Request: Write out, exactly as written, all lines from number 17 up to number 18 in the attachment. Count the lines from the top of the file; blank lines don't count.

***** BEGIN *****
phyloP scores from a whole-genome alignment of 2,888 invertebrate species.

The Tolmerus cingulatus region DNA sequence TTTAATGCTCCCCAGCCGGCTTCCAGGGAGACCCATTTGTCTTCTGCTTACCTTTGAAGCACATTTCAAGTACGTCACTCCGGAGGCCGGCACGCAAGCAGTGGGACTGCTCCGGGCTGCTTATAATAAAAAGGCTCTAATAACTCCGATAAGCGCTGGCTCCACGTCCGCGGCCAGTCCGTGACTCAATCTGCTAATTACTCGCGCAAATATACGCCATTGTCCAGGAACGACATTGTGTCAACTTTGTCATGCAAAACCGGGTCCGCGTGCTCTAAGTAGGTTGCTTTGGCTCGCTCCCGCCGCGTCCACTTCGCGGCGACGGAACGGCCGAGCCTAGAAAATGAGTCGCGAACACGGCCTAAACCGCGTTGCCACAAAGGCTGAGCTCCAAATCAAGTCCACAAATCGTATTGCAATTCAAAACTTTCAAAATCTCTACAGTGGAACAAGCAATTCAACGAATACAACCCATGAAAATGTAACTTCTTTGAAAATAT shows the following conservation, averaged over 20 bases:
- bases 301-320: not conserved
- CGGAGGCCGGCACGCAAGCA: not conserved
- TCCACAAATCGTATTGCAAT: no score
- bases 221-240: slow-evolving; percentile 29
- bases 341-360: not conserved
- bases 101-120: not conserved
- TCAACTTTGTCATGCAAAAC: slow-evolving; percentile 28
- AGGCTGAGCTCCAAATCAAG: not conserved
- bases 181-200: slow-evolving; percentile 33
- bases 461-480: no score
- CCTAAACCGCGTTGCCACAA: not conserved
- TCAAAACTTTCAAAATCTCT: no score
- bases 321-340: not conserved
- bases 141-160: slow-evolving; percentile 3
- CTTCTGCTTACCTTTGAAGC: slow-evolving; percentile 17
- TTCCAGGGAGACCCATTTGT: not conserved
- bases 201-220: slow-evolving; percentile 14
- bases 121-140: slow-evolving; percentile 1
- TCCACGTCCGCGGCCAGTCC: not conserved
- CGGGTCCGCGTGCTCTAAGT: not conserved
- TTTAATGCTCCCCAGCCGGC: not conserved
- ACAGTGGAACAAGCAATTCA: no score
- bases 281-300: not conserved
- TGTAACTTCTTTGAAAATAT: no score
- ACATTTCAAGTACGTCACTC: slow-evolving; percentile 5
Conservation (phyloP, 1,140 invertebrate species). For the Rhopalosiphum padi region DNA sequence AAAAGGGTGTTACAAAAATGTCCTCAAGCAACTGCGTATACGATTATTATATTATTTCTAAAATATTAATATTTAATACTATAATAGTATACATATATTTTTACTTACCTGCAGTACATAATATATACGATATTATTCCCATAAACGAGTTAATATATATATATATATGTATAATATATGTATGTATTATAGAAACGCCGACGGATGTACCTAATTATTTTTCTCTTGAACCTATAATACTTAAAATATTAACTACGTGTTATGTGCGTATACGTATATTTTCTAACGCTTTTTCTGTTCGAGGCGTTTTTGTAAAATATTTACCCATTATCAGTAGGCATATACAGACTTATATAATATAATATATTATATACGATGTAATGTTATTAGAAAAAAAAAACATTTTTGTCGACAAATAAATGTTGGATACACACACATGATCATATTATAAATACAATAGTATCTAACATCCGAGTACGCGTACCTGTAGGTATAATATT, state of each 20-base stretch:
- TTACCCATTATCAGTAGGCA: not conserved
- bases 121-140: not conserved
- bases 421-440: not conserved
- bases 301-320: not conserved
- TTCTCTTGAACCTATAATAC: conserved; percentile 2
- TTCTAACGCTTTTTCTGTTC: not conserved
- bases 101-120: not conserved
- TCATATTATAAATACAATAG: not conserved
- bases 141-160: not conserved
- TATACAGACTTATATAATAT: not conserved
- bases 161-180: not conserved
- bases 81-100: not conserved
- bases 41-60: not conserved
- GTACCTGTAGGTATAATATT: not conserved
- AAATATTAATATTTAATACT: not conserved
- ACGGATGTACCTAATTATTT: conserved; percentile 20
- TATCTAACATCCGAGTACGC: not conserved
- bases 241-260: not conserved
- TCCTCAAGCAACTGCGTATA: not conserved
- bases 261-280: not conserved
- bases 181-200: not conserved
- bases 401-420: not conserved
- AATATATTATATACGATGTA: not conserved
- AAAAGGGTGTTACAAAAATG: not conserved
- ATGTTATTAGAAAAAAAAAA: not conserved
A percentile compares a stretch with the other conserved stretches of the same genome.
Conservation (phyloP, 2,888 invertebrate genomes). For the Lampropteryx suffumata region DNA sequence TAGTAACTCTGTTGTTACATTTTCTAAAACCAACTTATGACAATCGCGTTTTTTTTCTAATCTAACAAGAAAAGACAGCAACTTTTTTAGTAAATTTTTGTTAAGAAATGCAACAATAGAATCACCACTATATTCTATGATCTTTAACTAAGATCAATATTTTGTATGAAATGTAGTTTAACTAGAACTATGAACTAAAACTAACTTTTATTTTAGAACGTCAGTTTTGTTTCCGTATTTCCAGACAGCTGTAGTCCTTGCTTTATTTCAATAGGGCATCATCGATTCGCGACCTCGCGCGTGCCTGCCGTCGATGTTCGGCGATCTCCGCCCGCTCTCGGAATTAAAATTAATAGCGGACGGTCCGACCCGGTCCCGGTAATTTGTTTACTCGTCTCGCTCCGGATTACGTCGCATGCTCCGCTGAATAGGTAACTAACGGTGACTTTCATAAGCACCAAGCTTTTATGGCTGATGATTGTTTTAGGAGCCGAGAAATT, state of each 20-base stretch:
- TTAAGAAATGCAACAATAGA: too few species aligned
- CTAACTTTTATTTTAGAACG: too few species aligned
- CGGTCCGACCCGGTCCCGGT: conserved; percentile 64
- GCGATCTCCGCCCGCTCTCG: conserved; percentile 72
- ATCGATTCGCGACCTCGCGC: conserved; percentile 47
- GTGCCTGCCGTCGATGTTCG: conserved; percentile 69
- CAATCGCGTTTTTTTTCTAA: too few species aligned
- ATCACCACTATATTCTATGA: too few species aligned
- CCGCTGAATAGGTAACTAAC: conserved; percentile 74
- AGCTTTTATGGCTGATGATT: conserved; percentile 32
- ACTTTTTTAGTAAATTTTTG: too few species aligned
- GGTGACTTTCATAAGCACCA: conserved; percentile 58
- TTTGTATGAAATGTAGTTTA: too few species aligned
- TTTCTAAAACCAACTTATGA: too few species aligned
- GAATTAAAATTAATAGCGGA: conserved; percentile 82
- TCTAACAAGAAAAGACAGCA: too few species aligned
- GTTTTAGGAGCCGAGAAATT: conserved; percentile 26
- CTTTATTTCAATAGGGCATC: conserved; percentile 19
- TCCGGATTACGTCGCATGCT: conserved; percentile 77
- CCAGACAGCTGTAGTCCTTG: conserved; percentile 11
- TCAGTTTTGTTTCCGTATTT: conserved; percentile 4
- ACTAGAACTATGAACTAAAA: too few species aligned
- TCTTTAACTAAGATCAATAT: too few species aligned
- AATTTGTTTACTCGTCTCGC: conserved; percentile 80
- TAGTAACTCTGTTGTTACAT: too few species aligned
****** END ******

- CTTCTGCTTACCTTTGAAGC: slow-evolving; percentile 17
- TTCCAGGGAGACCCATTTGT: not conserved